PITTSBURGH (KDKA/AP) -- A campaign ad for U.S. Sen. Bob Casey against his Republican challenger, U.S. Rep. Lou Barletta, featuring Stacie Ritter and her twin daughters with cancer is stirring up social media.
Casey campaign ad: "In Congress, Barletta voted to let insurance companies strip coverage for pre-existing conditions. Why would I ever vote for Lou Barletta?"
Barletta took to Twitter to denounce this ad.
"What Bob Casey did with that commercial is one of the most hurtful, insensitive thing that I've ever experienced in my entire political career," Barletta said in a video.
Bob Casey just released an insensitive and personal attack ad accusing Lou Barletta of wanting to rip away health care from twin children with cancer, after Lou personally told Casey of his 18-month-old twin grandson currently undergoing chemo for cancer. Here is Lou's response: pic.twitter.com/CXgMq1f4YA
— Lou Barletta (@louforsenate) October 14, 2018
What irked Barletta was the ad features twins with cancer, something for which Barletta's twin grandson Jordan is now undergoing treatment.
"Bob Casey knew that my grandson, my 18-month old grandson, who is a twin has cancer. I told him and his wife a month ago," Barletta noted in the video.
The Casey campaign says the ad has nothing to do with Barletta's twins.
It's about Stacie Ritter's twins, a family Casey has known since 2009 and has frequently cited, long before this election year.
Ritter herself has become an advocate for the pre-existing insurance protection in the Affordable Care Act.
Casey campaign ad: "There are no words to describe the terror we felt when doctors said they both had cancer. Our whole world changed. Thank God we had health insurance, but if Lou Barletta has his way, kids like mine could be denied the care they need."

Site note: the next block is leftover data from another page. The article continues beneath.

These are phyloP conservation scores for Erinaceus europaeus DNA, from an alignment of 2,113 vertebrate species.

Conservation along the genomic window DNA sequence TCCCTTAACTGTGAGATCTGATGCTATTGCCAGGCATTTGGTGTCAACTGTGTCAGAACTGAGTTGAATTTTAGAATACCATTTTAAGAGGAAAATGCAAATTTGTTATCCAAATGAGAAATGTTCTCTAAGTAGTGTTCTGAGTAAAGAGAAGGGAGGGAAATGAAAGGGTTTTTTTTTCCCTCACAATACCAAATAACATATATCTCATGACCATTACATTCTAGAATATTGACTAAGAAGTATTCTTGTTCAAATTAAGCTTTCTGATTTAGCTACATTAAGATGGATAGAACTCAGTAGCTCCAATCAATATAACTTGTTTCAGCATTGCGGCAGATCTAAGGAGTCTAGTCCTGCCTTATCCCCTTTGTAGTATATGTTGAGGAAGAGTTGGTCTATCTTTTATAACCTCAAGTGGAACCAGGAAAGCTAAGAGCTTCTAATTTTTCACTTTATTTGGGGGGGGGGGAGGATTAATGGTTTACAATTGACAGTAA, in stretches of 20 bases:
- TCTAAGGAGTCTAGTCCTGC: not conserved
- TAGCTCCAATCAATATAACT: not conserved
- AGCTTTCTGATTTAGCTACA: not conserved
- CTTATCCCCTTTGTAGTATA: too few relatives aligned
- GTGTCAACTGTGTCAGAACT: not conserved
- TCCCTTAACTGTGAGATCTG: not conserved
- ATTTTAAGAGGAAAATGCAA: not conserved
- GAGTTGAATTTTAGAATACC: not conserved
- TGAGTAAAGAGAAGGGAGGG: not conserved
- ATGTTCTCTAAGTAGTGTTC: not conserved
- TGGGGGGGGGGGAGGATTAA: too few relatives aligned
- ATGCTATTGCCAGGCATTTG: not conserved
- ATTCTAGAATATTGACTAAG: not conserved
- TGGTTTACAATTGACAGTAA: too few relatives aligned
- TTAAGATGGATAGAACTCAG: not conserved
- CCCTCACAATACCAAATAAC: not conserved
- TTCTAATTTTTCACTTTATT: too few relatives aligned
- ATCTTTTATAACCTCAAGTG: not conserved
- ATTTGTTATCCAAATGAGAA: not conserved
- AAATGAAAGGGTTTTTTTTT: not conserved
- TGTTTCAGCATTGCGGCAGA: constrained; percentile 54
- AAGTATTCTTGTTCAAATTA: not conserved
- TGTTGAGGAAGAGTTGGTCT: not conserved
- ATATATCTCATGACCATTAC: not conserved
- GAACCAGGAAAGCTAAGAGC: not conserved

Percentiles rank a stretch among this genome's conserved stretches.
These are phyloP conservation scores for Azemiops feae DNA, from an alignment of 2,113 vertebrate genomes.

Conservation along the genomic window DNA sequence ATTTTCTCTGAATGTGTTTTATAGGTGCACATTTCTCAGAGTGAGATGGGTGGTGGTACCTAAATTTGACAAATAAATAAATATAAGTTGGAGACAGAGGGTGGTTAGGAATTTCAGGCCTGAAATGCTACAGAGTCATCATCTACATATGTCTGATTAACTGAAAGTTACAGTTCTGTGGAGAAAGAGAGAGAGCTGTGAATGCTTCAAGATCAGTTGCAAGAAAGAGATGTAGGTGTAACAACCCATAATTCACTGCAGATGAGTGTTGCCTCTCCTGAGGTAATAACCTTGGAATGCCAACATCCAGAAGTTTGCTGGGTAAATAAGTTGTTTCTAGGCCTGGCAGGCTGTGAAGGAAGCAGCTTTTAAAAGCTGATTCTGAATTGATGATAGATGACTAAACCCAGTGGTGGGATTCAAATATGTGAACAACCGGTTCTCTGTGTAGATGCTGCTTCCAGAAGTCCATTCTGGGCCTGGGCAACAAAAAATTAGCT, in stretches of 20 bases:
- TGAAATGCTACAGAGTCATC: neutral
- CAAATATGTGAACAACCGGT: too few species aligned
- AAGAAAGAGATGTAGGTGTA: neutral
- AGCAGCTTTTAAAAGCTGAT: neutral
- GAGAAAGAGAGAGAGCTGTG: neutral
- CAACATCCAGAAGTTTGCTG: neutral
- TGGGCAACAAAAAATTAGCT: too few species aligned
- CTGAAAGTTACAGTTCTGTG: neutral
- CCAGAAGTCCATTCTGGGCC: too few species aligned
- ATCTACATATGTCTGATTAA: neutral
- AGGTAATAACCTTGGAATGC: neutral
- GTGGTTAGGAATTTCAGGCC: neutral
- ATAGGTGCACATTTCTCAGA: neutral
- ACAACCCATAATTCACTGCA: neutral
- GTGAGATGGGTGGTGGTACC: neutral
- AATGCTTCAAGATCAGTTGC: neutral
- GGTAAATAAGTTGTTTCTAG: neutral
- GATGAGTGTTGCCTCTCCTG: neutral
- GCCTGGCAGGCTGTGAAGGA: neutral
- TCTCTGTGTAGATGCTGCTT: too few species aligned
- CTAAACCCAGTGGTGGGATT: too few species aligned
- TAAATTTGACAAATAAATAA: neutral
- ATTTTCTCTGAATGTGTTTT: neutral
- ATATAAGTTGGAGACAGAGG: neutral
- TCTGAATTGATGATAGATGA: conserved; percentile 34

"To run a commercial showing twins with cancer and to say I would deny my own grandson health care might be the lowest thing I have ever experienced in my entire political life," said Barletta.
Barletta did vote to repeal the Affordable Care Act last year, but he insists he supports measures to protect those with pre-existing conditions from losing insurance or having to pay higher premiums than anyone else.
Casey says that's just not true.
His campaign has announced that they will be pulling the ad from Barletta's home market.
Casey said in a statement Monday the parallels were unintentional and he takes Barletta at his word about the impact it had on his family.
The ad will not circulate in the Scranton area, but it will continue in Pennsylvania's other TV markets.
Voters will decide three weeks from Tuesday.
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